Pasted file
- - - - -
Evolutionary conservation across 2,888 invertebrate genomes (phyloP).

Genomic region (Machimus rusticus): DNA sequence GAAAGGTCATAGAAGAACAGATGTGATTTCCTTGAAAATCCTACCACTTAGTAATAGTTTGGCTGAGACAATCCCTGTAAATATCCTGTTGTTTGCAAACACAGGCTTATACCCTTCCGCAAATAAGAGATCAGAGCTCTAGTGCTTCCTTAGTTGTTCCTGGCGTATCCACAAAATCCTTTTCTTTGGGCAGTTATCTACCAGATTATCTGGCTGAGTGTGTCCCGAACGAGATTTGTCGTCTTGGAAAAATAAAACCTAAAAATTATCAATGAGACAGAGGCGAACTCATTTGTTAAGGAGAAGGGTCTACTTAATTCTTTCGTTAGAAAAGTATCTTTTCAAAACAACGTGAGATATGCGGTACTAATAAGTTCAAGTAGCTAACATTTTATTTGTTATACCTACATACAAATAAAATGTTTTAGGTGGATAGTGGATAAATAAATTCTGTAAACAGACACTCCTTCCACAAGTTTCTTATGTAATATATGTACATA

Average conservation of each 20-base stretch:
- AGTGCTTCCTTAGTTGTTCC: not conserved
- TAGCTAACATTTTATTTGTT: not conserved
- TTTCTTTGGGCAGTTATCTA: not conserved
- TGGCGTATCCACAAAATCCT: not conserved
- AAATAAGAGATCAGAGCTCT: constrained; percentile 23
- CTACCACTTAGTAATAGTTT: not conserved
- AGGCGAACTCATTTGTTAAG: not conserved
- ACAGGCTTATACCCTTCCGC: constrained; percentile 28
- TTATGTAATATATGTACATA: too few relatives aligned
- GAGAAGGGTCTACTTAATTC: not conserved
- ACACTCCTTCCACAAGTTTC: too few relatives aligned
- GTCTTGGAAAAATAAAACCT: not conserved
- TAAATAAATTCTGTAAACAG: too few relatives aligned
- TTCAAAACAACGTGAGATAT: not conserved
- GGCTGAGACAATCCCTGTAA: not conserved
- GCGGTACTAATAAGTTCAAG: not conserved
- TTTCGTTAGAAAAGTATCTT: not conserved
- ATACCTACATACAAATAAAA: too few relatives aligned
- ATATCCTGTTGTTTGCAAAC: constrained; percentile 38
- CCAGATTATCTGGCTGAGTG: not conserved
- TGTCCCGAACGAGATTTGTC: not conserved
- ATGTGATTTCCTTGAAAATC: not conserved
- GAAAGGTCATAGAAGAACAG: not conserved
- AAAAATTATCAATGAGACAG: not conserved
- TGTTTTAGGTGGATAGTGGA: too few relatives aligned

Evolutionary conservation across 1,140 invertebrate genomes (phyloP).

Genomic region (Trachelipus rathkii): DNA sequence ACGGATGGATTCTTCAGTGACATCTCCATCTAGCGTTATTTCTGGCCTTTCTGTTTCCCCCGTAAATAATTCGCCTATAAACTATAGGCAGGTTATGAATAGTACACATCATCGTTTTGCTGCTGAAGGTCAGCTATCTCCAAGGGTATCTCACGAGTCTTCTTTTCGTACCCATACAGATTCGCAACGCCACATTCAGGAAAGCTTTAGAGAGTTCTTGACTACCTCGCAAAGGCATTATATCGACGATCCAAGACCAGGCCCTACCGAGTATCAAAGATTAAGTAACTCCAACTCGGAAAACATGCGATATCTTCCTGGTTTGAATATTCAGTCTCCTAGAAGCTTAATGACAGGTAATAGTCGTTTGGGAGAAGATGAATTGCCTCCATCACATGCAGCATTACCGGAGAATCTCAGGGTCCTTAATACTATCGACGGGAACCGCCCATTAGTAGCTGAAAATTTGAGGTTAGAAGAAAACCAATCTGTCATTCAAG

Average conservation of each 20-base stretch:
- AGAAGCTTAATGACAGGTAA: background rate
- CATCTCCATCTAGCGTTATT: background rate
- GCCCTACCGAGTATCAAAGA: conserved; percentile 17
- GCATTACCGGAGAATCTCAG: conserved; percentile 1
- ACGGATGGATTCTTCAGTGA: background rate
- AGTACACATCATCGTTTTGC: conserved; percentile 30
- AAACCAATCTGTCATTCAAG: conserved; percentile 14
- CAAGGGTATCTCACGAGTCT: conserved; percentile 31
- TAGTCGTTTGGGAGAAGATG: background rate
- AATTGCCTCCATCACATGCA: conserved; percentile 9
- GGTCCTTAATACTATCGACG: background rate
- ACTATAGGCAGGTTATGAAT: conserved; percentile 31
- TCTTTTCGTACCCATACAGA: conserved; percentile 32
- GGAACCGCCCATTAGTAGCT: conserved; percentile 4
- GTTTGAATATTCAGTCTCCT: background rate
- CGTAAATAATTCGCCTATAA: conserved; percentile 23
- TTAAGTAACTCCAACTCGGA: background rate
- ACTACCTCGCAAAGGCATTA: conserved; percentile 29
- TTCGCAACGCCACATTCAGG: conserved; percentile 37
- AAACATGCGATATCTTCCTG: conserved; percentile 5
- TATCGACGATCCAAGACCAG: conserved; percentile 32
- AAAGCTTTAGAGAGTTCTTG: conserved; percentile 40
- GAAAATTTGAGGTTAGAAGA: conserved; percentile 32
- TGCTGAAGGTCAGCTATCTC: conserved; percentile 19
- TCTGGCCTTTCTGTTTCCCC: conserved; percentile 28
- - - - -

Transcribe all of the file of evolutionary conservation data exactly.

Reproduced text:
Evolutionary conservation across 2,888 invertebrate genomes (phyloP).

Genomic region (Machimus rusticus): DNA sequence GAAAGGTCATAGAAGAACAGATGTGATTTCCTTGAAAATCCTACCACTTAGTAATAGTTTGGCTGAGACAATCCCTGTAAATATCCTGTTGTTTGCAAACACAGGCTTATACCCTTCCGCAAATAAGAGATCAGAGCTCTAGTGCTTCCTTAGTTGTTCCTGGCGTATCCACAAAATCCTTTTCTTTGGGCAGTTATCTACCAGATTATCTGGCTGAGTGTGTCCCGAACGAGATTTGTCGTCTTGGAAAAATAAAACCTAAAAATTATCAATGAGACAGAGGCGAACTCATTTGTTAAGGAGAAGGGTCTACTTAATTCTTTCGTTAGAAAAGTATCTTTTCAAAACAACGTGAGATATGCGGTACTAATAAGTTCAAGTAGCTAACATTTTATTTGTTATACCTACATACAAATAAAATGTTTTAGGTGGATAGTGGATAAATAAATTCTGTAAACAGACACTCCTTCCACAAGTTTCTTATGTAATATATGTACATA

Average conservation of each 20-base stretch:
- AGTGCTTCCTTAGTTGTTCC: not conserved
- TAGCTAACATTTTATTTGTT: not conserved
- TTTCTTTGGGCAGTTATCTA: not conserved
- TGGCGTATCCACAAAATCCT: not conserved
- AAATAAGAGATCAGAGCTCT: constrained; percentile 23
- CTACCACTTAGTAATAGTTT: not conserved
- AGGCGAACTCATTTGTTAAG: not conserved
- ACAGGCTTATACCCTTCCGC: constrained; percentile 28
- TTATGTAATATATGTACATA: too few relatives aligned
- GAGAAGGGTCTACTTAATTC: not conserved
- ACACTCCTTCCACAAGTTTC: too few relatives aligned
- GTCTTGGAAAAATAAAACCT: not conserved
- TAAATAAATTCTGTAAACAG: too few relatives aligned
- TTCAAAACAACGTGAGATAT: not conserved
- GGCTGAGACAATCCCTGTAA: not conserved
- GCGGTACTAATAAGTTCAAG: not conserved
- TTTCGTTAGAAAAGTATCTT: not conserved
- ATACCTACATACAAATAAAA: too few relatives aligned
- ATATCCTGTTGTTTGCAAAC: constrained; percentile 38
- CCAGATTATCTGGCTGAGTG: not conserved
- TGTCCCGAACGAGATTTGTC: not conserved
- ATGTGATTTCCTTGAAAATC: not conserved
- GAAAGGTCATAGAAGAACAG: not conserved
- AAAAATTATCAATGAGACAG: not conserved
- TGTTTTAGGTGGATAGTGGA: too few relatives aligned

Evolutionary conservation across 1,140 invertebrate genomes (phyloP).

Genomic region (Trachelipus rathkii): DNA sequence ACGGATGGATTCTTCAGTGACATCTCCATCTAGCGTTATTTCTGGCCTTTCTGTTTCCCCCGTAAATAATTCGCCTATAAACTATAGGCAGGTTATGAATAGTACACATCATCGTTTTGCTGCTGAAGGTCAGCTATCTCCAAGGGTATCTCACGAGTCTTCTTTTCGTACCCATACAGATTCGCAACGCCACATTCAGGAAAGCTTTAGAGAGTTCTTGACTACCTCGCAAAGGCATTATATCGACGATCCAAGACCAGGCCCTACCGAGTATCAAAGATTAAGTAACTCCAACTCGGAAAACATGCGATATCTTCCTGGTTTGAATATTCAGTCTCCTAGAAGCTTAATGACAGGTAATAGTCGTTTGGGAGAAGATGAATTGCCTCCATCACATGCAGCATTACCGGAGAATCTCAGGGTCCTTAATACTATCGACGGGAACCGCCCATTAGTAGCTGAAAATTTGAGGTTAGAAGAAAACCAATCTGTCATTCAAG

Average conservation of each 20-base stretch:
- AGAAGCTTAATGACAGGTAA: background rate
- CATCTCCATCTAGCGTTATT: background rate
- GCCCTACCGAGTATCAAAGA: conserved; percentile 17
- GCATTACCGGAGAATCTCAG: conserved; percentile 1
- ACGGATGGATTCTTCAGTGA: background rate
- AGTACACATCATCGTTTTGC: conserved; percentile 30
- AAACCAATCTGTCATTCAAG: conserved; percentile 14
- CAAGGGTATCTCACGAGTCT: conserved; percentile 31
- TAGTCGTTTGGGAGAAGATG: background rate
- AATTGCCTCCATCACATGCA: conserved; percentile 9
- GGTCCTTAATACTATCGACG: background rate
- ACTATAGGCAGGTTATGAAT: conserved; percentile 31
- TCTTTTCGTACCCATACAGA: conserved; percentile 32
- GGAACCGCCCATTAGTAGCT: conserved; percentile 4
- GTTTGAATATTCAGTCTCCT: background rate
- CGTAAATAATTCGCCTATAA: conserved; percentile 23
- TTAAGTAACTCCAACTCGGA: background rate
- ACTACCTCGCAAAGGCATTA: conserved; percentile 29
- TTCGCAACGCCACATTCAGG: conserved; percentile 37
- AAACATGCGATATCTTCCTG: conserved; percentile 5
- TATCGACGATCCAAGACCAG: conserved; percentile 32
- AAAGCTTTAGAGAGTTCTTG: conserved; percentile 40
- GAAAATTTGAGGTTAGAAGA: conserved; percentile 32
- TGCTGAAGGTCAGCTATCTC: conserved; percentile 19
- TCTGGCCTTTCTGTTTCCCC: conserved; percentile 28